...and it correctly compiled all. Obviously I had to create the .SIS file by hand, extracting and Test.rsc from the remote obscure caverns of the Symbian UIQ SDK directory structure, and create a .PKG file... with that I was able to create a .SIS file and install it on my stunning Sony Ericsson P900. I launched it and noticed that the main menu didn't appear; the buttons and combobox were drawn but were disabled, but at least they were there, on the main view of the program (I suppose I will have to add some code to enable and handle them; I didn't investigate this yet, I am already happy for this success and it's a bit late night now...).

Despite the "1.00" version number, this Open-QUB:

Well, we cannot use it for ordinary project development, but at least we have now a decent software that will be (I hope) updated and debugged (Java source is already available).

I will forward the above notes to someone of the developers team, but "version 1.00" makes me think they already passed the exam (meaning "we have to find out some other Java guru" :-) ...Well, who knows? I hope they will get paid to update and maintain this project (because it is actually well done!). I wonder why Symbian & UIQ Technology guys, while "very happy" with this project, didn't release it before... if you plan to sell your operating system, you will increase greatly your sales if a robust, free, reliable series of development tools is out!!

Developing Java (J2ME, MIDP-2.0) applications for the Sony Ericsson P900

While the UIQ 2.1 SDK comes with Java facilities (which do not make me too happy because they run only in Windoze environments), I prefer using native Linux programs (note: I don't like Java; I wrote these notes only because I happened to do some tests; I don't think I will write any extra news about it). This suggested solution features also a graphical J2ME phone emulator with debugging facilities in a Linux window because it uses official Sun packages (Java 2 and J2ME Wireless Toolkit).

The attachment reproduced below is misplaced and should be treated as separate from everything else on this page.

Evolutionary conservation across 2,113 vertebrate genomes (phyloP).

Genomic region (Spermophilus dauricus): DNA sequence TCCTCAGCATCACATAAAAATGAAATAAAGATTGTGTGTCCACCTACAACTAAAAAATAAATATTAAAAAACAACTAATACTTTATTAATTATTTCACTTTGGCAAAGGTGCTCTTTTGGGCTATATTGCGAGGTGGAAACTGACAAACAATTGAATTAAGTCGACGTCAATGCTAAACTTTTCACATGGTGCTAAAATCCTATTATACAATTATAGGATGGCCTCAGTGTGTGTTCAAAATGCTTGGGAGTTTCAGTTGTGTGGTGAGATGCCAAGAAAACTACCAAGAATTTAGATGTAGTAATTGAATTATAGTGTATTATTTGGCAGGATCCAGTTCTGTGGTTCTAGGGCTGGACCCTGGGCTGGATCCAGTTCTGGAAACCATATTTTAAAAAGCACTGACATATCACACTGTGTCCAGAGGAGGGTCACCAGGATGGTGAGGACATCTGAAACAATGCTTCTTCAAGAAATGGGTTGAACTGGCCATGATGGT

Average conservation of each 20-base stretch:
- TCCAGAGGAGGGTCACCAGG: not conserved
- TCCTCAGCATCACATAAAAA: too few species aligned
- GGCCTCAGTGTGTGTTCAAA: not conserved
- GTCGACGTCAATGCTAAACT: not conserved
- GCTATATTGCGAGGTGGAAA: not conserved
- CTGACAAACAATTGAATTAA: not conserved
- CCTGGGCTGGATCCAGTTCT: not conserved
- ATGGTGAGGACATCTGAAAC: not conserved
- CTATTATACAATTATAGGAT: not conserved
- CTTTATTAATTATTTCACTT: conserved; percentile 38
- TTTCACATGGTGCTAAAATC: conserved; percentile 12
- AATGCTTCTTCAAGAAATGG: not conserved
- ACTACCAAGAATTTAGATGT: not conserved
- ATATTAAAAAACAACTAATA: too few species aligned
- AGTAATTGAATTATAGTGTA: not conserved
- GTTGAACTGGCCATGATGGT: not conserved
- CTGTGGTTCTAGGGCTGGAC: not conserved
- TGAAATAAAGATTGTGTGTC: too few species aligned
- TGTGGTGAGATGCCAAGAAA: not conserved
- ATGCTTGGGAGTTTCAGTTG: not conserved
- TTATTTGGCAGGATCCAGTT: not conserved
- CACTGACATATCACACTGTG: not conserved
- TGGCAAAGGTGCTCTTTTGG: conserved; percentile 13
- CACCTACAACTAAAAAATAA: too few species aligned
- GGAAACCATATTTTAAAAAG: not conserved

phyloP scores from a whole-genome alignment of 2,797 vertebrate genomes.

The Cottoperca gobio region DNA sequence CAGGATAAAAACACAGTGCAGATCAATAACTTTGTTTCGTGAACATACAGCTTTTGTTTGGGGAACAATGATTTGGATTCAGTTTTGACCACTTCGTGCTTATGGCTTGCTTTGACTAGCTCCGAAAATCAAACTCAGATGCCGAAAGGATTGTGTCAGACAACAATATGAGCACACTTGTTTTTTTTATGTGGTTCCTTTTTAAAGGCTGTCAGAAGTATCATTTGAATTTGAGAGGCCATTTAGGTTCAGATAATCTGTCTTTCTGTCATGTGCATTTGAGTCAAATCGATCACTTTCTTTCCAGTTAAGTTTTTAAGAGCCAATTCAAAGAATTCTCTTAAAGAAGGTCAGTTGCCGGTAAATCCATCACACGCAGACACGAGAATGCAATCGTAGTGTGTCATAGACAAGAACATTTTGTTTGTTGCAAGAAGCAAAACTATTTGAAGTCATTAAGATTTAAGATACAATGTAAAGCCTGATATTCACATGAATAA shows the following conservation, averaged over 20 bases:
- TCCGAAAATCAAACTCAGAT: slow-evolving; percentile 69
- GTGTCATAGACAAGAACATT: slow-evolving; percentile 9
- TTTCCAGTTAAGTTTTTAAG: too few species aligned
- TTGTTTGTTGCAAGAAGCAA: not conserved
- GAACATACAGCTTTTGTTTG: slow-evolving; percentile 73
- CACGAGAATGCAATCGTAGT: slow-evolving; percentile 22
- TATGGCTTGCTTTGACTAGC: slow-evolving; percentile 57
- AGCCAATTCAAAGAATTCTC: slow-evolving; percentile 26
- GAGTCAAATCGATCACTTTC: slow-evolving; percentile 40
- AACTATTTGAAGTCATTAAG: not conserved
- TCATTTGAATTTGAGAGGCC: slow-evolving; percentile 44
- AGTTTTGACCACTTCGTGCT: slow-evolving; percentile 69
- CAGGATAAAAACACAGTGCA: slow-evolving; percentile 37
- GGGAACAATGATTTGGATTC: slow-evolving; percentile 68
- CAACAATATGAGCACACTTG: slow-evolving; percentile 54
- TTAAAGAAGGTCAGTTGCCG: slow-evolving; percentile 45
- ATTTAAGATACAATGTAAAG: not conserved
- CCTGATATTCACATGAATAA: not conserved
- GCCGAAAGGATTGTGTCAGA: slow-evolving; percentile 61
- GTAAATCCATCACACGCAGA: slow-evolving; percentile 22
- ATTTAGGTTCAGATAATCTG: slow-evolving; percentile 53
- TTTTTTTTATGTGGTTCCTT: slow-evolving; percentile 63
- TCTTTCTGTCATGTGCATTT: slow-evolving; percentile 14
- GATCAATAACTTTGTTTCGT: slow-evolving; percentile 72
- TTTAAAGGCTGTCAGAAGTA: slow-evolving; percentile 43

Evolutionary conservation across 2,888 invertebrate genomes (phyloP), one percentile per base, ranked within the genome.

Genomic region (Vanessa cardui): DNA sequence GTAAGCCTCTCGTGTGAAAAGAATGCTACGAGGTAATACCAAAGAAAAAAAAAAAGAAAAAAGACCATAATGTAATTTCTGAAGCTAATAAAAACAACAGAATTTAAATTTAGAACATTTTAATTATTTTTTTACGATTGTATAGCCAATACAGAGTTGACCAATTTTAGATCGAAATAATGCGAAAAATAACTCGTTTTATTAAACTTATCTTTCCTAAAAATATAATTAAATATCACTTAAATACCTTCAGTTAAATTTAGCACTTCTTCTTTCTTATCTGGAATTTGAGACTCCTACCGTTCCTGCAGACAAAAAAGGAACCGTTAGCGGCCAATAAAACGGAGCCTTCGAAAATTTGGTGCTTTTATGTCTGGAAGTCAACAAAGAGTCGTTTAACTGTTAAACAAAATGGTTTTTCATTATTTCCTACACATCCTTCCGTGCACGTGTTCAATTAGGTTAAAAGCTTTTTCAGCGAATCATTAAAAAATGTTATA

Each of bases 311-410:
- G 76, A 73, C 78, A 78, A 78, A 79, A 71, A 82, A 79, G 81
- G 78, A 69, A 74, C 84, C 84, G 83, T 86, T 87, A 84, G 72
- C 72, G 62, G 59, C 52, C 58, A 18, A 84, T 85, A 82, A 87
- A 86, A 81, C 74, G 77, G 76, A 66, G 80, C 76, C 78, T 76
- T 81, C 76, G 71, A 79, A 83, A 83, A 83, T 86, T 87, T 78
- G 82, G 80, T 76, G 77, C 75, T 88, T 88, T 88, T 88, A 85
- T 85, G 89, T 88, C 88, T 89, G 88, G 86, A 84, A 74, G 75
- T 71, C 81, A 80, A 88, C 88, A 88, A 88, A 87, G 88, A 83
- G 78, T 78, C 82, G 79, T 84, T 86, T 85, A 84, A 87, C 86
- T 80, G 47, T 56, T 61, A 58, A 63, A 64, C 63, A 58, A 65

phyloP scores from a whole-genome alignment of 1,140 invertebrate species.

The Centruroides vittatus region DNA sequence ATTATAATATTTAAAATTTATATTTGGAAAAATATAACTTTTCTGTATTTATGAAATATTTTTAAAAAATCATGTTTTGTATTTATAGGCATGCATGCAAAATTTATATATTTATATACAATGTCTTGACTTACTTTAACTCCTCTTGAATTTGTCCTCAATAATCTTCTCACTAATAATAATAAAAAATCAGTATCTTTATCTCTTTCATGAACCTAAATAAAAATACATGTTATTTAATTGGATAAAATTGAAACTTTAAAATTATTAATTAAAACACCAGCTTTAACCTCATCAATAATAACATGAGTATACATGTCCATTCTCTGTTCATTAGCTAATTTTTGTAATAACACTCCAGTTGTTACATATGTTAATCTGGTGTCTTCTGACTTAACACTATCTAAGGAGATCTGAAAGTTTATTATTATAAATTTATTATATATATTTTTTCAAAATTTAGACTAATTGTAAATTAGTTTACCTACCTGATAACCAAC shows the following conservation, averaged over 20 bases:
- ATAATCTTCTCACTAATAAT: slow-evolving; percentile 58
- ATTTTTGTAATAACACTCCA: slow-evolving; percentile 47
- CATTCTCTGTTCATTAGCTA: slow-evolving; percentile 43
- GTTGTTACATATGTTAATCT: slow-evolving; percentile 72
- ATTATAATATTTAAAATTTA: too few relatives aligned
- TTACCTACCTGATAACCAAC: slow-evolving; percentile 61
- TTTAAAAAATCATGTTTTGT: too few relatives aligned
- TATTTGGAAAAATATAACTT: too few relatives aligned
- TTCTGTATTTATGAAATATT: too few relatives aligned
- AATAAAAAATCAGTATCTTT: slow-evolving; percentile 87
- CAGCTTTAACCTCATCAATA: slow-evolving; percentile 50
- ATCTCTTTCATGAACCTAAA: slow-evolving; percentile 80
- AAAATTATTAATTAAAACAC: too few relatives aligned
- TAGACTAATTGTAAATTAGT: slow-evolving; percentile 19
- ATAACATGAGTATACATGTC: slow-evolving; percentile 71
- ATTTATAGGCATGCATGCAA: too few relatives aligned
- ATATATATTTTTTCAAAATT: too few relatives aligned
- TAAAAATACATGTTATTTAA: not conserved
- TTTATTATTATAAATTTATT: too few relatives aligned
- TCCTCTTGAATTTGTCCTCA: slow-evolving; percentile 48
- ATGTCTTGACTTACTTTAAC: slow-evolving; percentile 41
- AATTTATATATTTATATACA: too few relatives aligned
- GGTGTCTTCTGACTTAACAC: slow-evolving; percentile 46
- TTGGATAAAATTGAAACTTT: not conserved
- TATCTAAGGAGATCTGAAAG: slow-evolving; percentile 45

First, install the Sun Java 2 package; I found it in the SuSE 9, it's the java2 version 1.4.2.

Then, fetch from the Sun site their free J2ME package, containing J2ME libraries and other stuff; you have to download an 8Mb file self-extracting file and install it. This is quite easy: once downloaded, you will get a file named something like j2me_wireless_toolkit-1_0_4_01-bin-linuxi386.bin

Make it executable and start it:
chmod 755 j2me*

Answer "yes" to the license agreement, and be sure to specify the Java path (maybe the default one is not correct). I had to specify /usr/lib/SunJava2-1.4.2/bin/ (which is the path set up by SuSE Java 2 package installation).

I chose to install the J2ME stuff in my home directory (/home/alfmar/.j2me). Once completed, I started the J2ME wireless toolkit bar (which I found in /home/alfmar/.j2me/bin/ktoolbar), then loaded one of the example projects ("Games") and then press the "Run" button. Great: the J2ME emulator runs correctly in a Linux window! (you can select some different phone templates for the emulated j2me phone: gray, color, minimum, etc).

Now I beamed the games.jar J2ME package to the P900 (actually it's a zip extractable archive, but the .jar extension makes the P900 understand it's a Java Archive); I used obex_p900 to beam it:
obex_p900 /home/alfmar/.j2me/apps/games/bin/games.jar

It was correctly installed on the P900 (remember that the P900 is J2ME-enabled and MIDP-2.0 compliant, not only MIDP-1.0): in the Application Launcher I found three new items (PushPuzzle, TilePuzzle, WormGame). Clicking on WormGame I saw for a short time the "JavaPowered" banner, then the game started. The "console" below is not that nice, so I chose to hide it.

To uninstall these three games, simply uninstall the "SunSamples Games" package from the P900.

I found the sources of the WormGame (.java files) in the /home/alfmar/.j2me/apps/games/src/example/wormgame directory.

I would not prefer the Java to develop P900 programs because it's an interpreted language (thus much slower than a C++ equivalent). I don't care about "portability", because only the P800 and a few other UIQ-based devices have a decently-sized color screen, and I do not want to write applications which must care of different screen sizes and features. J2ME, in my opinion, is good only for a few "lightweight" applications, and its support on P900 is only for commercial reasons.

Links to P900 related sites

There are out lots of P800 related sites, but up to now nothing specific for P900 (except my page, as far as I know) has been created. I don't think that the P900 is a "little enhanced P800", so I will add here only sites actually related to P900.

I strongly encourage anyone to set up his/her P900-related site pages! Let all know that P900/Linux users are a huge community! (you don't need to set up a super-specialized mega-contents page! even a simple description of what you did to get it connected to Linux is good).

Updates of these P900 pages

My P900 pages (click here for the full index) are currently updated almost monthly.

If you find anything incorrect, obsoleted, etc, please tell me by clicking the email address at the bottom of every page. If you create a P900-related site, or link this page to your site, or copy some parts of it on your site, please let me know: I will add a link to your site in the above list.

After you have already read everything of this page (and the P900 "bugs" page) then you are ready to subscribe the P900+Linux tech guys mailing-list!


Click here for main P900 and Linux page

Sony Ericsson P900 index - send e-mail - home page